My vagina is incredibly fickle.
A couple of weeks ago I went to the gynecologist for the second time ever, the first occurring nearly four years prior before I was even borderline sexually active. But now, as someone who is regularly coming into contact with a penis–even if it’s not in my vagina–I figured I should try to squeeze in an appointment while I was home for the holidays (by that I mean that my parents forced me into getting every regular checkup I’m supposed to get while I was in their clutches).
I’ll admit, as I stripped down and threw on the bland, floral hospital gown, I felt a little nervous. I’ve been experiencing semi-regular lower abdominal pain for ages (uterine fibroids or life threatening cancer?), I was convinced that I was a pregnant virgin a few weeks earlier, I suspected I might have a yeast infection, and I wasn’t looking forward to having a speculum shoved up my cooch. I took a seemingly carefree selfie to take the edge off a little bit, but the detailed illustration of a baby inside of its mother’s womb and all of the complementary organs didn’t exactly put me at ease.
The one thing I felt confident about was my theory that I have vaginismus, a condition marked by the inability to have penetrative sex due to psychological hang ups or physical issues. I’ve read the Wikipedia entry repeatedly, I’ve written about it a couple of times, and the symptoms reflected my sex life, so it must be true, right?
Well, according to my very matter-of-fact gynecologist, maybe not.
(Related: Accidental Virgin: Do I Have Vaginismus?)
Right after a pap smear and an ultra sound concluding that I didn’t have uterine fibroids, I decided to launch into my sexual woes: I’m unable to have penetrative sex, it’s starting to frustrate the hell out of me, I think I have vaginismus.
I imagined my gynecologist would latch onto my self-diagnosis in rapt attention, prying into my past with questions about trauma, abuse, general anxiety, and other instances of sexual dysfunction. Instead, she skipped all of that, cut through the apparent bullshit, and asked me what I’m using for birth control.
“Er, uh, I guess condoms? But we don’t even try to–”
“Are you two doing any foreplay?”
“Yeah? I mean–”
“You need more foreplay. Caressing, fingering, clitoral stimulation, lube…You should be using lube.”
“Oh, I have lube!”
“You need to use lube. A lot of it. Put a large amount of lube at your vaginal opening so that when he goes inside–” She did some hand movements at this point. “–He’ll bring the lube along, which will make penetration a lot easier.”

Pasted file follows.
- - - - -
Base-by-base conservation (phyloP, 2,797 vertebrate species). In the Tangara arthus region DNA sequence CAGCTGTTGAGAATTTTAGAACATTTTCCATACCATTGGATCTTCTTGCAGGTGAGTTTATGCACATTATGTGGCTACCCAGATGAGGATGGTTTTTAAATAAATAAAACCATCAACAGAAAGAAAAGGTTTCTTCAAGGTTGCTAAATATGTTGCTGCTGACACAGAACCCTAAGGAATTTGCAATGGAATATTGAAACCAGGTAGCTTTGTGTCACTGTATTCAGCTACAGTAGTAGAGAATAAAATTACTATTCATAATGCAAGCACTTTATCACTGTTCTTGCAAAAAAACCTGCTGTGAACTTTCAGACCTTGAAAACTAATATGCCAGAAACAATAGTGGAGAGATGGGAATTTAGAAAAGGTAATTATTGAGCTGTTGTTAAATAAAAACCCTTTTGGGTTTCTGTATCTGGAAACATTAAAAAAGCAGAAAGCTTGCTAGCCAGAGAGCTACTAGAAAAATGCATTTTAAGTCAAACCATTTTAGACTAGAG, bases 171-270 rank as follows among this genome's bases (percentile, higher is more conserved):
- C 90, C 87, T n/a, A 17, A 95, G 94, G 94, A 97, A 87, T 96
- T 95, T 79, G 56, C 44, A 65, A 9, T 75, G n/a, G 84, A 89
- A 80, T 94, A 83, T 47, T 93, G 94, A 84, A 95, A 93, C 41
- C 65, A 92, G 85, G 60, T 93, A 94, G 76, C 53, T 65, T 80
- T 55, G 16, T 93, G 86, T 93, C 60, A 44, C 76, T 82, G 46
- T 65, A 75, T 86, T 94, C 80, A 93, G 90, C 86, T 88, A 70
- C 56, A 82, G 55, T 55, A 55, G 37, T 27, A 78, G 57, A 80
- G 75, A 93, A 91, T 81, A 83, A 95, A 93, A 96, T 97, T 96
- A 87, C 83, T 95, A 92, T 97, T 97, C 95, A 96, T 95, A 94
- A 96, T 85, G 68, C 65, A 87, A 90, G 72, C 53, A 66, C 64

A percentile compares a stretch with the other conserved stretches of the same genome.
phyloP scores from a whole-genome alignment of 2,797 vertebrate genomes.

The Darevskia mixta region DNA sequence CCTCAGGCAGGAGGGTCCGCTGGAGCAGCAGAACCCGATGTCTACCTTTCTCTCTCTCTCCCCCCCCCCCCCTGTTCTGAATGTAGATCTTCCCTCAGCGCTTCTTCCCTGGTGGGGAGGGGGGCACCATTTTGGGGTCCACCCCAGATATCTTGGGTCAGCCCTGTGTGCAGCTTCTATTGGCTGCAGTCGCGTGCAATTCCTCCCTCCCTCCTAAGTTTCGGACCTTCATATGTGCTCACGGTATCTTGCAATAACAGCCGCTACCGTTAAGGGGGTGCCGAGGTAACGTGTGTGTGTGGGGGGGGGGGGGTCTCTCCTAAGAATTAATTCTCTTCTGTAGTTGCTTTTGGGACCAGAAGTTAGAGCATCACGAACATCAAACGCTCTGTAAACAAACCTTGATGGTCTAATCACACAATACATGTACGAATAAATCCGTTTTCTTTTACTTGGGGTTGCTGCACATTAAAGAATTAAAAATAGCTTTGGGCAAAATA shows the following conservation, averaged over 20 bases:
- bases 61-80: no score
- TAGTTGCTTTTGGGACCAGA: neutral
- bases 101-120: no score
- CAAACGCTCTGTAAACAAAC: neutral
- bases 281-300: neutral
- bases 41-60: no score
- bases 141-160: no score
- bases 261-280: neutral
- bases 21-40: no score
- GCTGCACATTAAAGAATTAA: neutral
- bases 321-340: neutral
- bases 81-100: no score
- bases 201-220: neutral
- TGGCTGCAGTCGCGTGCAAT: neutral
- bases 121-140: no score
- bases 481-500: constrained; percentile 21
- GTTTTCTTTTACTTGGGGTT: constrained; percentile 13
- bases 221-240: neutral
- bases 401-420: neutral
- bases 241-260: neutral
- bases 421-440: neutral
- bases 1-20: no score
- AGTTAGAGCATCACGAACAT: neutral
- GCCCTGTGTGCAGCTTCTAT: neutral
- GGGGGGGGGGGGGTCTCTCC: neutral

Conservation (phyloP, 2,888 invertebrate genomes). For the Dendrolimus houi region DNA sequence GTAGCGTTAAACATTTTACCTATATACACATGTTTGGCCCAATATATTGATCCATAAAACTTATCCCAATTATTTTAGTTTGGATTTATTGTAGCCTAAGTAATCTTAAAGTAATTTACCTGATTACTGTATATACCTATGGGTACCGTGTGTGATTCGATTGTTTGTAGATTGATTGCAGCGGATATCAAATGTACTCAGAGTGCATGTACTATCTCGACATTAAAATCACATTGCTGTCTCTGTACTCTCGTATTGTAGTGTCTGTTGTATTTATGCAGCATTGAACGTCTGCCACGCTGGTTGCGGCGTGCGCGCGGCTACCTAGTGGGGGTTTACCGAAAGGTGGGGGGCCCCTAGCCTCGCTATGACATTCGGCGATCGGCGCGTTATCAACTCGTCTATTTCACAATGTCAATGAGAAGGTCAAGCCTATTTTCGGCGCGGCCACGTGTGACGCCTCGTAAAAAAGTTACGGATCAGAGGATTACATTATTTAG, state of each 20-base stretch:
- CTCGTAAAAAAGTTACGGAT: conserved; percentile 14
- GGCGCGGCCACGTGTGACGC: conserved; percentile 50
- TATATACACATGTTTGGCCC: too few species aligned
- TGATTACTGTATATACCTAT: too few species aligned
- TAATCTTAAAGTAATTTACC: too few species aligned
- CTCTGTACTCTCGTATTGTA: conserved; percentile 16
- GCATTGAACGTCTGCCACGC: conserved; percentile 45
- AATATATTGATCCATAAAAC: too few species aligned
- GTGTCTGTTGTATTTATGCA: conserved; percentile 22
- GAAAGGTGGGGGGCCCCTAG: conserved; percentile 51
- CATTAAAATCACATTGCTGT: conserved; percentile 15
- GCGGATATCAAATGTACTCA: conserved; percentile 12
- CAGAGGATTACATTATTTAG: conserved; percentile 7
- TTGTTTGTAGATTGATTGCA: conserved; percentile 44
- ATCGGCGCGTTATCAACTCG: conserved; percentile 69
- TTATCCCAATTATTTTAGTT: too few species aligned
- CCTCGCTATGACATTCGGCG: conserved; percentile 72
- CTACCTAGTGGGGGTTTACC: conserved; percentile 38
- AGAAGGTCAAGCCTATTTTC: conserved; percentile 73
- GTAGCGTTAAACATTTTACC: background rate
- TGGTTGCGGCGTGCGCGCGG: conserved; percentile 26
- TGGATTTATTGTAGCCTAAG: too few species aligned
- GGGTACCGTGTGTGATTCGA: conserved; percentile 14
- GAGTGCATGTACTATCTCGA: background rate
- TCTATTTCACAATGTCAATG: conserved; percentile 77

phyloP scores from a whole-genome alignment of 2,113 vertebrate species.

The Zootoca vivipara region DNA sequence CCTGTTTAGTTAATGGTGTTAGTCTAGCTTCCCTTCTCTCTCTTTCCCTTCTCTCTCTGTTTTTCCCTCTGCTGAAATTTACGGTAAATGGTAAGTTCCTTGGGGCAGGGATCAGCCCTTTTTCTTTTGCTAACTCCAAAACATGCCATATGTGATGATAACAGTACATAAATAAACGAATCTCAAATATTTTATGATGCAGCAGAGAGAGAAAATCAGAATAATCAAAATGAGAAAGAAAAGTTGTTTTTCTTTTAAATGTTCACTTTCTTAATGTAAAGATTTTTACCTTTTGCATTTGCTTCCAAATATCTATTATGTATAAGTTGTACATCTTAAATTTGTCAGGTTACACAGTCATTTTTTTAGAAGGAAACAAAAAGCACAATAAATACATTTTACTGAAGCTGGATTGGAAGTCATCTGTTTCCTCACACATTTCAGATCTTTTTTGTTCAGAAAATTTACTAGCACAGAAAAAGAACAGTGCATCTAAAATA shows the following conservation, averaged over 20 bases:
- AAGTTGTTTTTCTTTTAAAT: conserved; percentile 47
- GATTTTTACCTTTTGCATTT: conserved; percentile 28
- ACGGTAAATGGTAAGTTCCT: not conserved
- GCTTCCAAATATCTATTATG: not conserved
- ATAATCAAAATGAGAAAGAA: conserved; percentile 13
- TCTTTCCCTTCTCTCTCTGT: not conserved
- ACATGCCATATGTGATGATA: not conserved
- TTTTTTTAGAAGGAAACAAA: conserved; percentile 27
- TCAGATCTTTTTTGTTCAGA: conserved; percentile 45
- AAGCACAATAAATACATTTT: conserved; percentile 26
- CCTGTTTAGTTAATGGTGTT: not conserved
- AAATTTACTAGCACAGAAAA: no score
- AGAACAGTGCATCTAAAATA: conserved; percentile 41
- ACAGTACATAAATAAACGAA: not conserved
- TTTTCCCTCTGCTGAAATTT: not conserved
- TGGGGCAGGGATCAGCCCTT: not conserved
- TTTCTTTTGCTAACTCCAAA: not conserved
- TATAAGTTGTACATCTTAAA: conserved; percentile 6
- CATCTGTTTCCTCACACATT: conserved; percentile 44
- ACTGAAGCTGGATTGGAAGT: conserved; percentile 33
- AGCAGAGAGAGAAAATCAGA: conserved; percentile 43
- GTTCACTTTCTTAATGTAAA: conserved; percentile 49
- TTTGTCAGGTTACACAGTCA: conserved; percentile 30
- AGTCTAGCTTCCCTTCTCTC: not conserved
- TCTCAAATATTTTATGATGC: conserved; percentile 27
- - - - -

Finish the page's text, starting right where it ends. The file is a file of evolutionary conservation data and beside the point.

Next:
“Yeah, I have lube.”
I hesitantly asked about dilators, an option that has been recommended to me countless times. Her response could be summed up as a noncommittal “eh.” She agreed that that was an option that worked for some and I was welcome to give it a go, but the fact that she didn’t mention this as a possible option in the first place leads me to believe that she’s not convinced that’s what I need.
I don’t think many doctors have great bedside manner. While she was generally pleasant, she wasn’t an exception. Our conversation felt rushed and unenlightening. She didn’t even seem to think that vaginismus was an issue, it was all just a matter of foreplay and lube. I mean, she’s the doctor, so she has a lot more knowledge about this kind of stuff than I do, but is…that really it? I get it, a dry vag and a penis is a match made in hell. I’ve read enough progressive takes on p in v sex to have a general understanding of weak dick game, and a lack of interest in foreplay and general cluelessness about the way the clitoris works is part of it. But my entire sex life right now is basically just foreplay, so it’s not an unfamiliar concept. Is a little more boob grabbing and lube really the solution to making the excruciating pain go away?
I’m willing to give it a shot, but I’m still a little skeptical. I managed to handle a speculum literally wrenching my vaginal walls apart, and I could handle the sudden intrusion of a transvaginal ultrasound…but I can’t handle some good ol’ American dick in the comfort of my own bed? This is all quickly becoming a tragic comedy.
Sex is a lot more complicated than I thought it would be, but it’s nice to know that I’m not alone. Aside from comments of support from strangers online, I’ve had friends come out of the woodwork to admit that they’ve also had penetration problems. A surprising PM from a woman I haven’t seen since 2012, a text from a friend I see all the time, all sent in the same furtive nature of a note passed in class: “Psst, try this, it really worked for me.”
I’m admittedly so worried about going through another painful sex attempt that I’ve been holding off from any advice I’ve received, from both friends and doctors. But maybe it’s finally time to bite the bullet and give it another–or several more–goes.